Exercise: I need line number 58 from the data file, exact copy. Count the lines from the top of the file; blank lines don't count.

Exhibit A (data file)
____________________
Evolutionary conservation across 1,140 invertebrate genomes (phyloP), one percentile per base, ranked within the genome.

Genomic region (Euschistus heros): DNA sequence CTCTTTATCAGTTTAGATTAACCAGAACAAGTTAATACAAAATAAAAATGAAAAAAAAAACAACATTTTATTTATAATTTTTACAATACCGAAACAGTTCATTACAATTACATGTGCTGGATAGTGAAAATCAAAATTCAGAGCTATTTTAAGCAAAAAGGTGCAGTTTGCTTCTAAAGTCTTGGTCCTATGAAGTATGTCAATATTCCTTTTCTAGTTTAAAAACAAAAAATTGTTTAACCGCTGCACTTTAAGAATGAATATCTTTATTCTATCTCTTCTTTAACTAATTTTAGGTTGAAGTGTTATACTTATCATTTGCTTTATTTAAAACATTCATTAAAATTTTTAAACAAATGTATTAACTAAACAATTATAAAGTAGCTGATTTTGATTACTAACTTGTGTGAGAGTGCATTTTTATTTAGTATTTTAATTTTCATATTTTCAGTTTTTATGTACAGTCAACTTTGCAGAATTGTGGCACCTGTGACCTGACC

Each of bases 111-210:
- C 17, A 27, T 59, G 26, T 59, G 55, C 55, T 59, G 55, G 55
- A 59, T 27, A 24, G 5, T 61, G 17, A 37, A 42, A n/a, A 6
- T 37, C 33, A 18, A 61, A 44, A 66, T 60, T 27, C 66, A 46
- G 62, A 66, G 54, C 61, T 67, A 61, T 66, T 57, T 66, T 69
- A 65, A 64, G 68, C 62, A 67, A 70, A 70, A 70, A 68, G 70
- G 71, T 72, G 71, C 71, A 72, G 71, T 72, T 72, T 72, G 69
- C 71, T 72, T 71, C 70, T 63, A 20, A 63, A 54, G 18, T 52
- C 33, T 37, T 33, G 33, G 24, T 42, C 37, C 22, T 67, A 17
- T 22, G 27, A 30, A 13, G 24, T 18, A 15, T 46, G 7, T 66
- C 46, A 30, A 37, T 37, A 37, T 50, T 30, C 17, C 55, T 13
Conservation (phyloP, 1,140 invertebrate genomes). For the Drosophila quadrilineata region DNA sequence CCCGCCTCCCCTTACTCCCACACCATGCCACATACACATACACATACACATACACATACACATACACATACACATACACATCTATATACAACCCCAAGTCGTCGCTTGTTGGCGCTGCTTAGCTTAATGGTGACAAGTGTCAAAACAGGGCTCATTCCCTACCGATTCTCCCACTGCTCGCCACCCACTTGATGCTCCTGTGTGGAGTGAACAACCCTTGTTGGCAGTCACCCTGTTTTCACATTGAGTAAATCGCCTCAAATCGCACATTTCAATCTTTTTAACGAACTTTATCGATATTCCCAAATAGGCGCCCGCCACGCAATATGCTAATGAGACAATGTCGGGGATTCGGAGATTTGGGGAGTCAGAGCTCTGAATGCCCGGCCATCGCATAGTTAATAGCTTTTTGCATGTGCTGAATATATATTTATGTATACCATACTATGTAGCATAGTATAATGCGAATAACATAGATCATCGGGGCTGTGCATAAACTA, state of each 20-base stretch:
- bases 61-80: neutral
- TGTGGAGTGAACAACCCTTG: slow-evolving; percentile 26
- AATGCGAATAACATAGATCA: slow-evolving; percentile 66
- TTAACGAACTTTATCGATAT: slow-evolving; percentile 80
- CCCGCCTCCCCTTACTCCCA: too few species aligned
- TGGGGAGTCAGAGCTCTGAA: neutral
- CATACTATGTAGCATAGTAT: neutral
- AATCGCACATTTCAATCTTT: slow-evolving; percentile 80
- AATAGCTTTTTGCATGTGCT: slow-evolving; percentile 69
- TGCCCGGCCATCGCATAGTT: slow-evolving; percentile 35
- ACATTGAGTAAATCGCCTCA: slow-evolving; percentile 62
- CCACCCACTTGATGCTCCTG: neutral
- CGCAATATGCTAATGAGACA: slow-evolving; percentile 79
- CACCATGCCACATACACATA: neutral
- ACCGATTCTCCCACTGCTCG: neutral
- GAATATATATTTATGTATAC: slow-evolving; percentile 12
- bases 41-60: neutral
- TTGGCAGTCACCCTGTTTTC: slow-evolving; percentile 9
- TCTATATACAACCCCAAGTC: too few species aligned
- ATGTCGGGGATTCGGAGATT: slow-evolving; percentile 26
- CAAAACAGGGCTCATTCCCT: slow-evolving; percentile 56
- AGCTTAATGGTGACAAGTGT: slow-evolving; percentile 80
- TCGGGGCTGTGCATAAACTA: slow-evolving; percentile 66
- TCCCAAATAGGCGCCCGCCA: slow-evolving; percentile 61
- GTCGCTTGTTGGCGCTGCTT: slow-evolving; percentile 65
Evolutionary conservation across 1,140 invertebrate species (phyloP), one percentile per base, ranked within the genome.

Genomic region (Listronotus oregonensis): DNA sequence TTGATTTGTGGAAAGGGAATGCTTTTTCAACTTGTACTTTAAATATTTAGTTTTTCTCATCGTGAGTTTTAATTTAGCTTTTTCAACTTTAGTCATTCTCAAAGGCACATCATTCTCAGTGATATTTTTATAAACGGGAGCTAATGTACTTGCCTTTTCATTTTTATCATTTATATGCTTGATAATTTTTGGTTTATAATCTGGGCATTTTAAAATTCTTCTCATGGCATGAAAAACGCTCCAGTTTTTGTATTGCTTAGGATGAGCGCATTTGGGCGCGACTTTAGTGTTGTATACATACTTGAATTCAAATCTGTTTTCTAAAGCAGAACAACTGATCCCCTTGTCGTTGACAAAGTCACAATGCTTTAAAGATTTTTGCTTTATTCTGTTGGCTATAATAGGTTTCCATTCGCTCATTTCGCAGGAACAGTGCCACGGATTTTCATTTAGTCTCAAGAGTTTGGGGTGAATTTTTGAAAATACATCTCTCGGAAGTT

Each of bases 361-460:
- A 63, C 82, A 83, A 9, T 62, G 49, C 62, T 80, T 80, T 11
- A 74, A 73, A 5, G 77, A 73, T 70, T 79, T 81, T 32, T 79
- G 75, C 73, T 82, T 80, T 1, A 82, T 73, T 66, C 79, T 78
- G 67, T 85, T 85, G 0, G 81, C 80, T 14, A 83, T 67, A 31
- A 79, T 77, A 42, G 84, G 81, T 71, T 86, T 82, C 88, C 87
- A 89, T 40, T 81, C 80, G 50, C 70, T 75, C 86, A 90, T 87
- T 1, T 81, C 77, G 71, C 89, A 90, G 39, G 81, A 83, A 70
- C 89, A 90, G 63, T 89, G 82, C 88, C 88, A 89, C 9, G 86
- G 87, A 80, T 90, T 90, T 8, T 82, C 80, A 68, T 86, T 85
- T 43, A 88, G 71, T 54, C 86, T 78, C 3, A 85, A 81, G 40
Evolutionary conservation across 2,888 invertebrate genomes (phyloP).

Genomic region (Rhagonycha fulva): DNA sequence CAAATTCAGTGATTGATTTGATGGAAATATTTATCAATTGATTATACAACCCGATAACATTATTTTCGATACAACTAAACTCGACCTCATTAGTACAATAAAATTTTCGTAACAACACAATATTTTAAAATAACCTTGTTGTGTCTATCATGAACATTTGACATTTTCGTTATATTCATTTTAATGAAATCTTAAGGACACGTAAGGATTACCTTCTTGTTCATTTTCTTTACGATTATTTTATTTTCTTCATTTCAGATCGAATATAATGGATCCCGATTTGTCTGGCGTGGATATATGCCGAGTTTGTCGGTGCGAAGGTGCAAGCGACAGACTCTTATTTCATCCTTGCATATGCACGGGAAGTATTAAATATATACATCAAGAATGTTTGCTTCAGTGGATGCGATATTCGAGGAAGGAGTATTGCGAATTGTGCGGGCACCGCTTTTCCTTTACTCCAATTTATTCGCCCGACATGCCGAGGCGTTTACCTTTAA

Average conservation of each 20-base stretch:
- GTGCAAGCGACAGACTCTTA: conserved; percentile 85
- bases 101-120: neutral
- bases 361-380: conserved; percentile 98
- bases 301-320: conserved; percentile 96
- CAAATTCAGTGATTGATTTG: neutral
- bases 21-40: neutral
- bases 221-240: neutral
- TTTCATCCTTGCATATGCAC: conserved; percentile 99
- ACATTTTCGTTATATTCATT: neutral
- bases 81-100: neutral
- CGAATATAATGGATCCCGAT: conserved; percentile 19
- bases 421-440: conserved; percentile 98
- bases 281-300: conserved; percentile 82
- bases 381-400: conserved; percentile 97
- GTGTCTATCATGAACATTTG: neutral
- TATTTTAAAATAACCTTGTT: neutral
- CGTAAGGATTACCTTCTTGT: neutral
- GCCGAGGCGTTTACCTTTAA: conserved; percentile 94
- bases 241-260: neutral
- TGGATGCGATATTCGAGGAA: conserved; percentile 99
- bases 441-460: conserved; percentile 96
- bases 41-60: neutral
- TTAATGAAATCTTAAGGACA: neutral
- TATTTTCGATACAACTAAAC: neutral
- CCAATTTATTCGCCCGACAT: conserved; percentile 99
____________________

- bases 361-380: conserved; percentile 98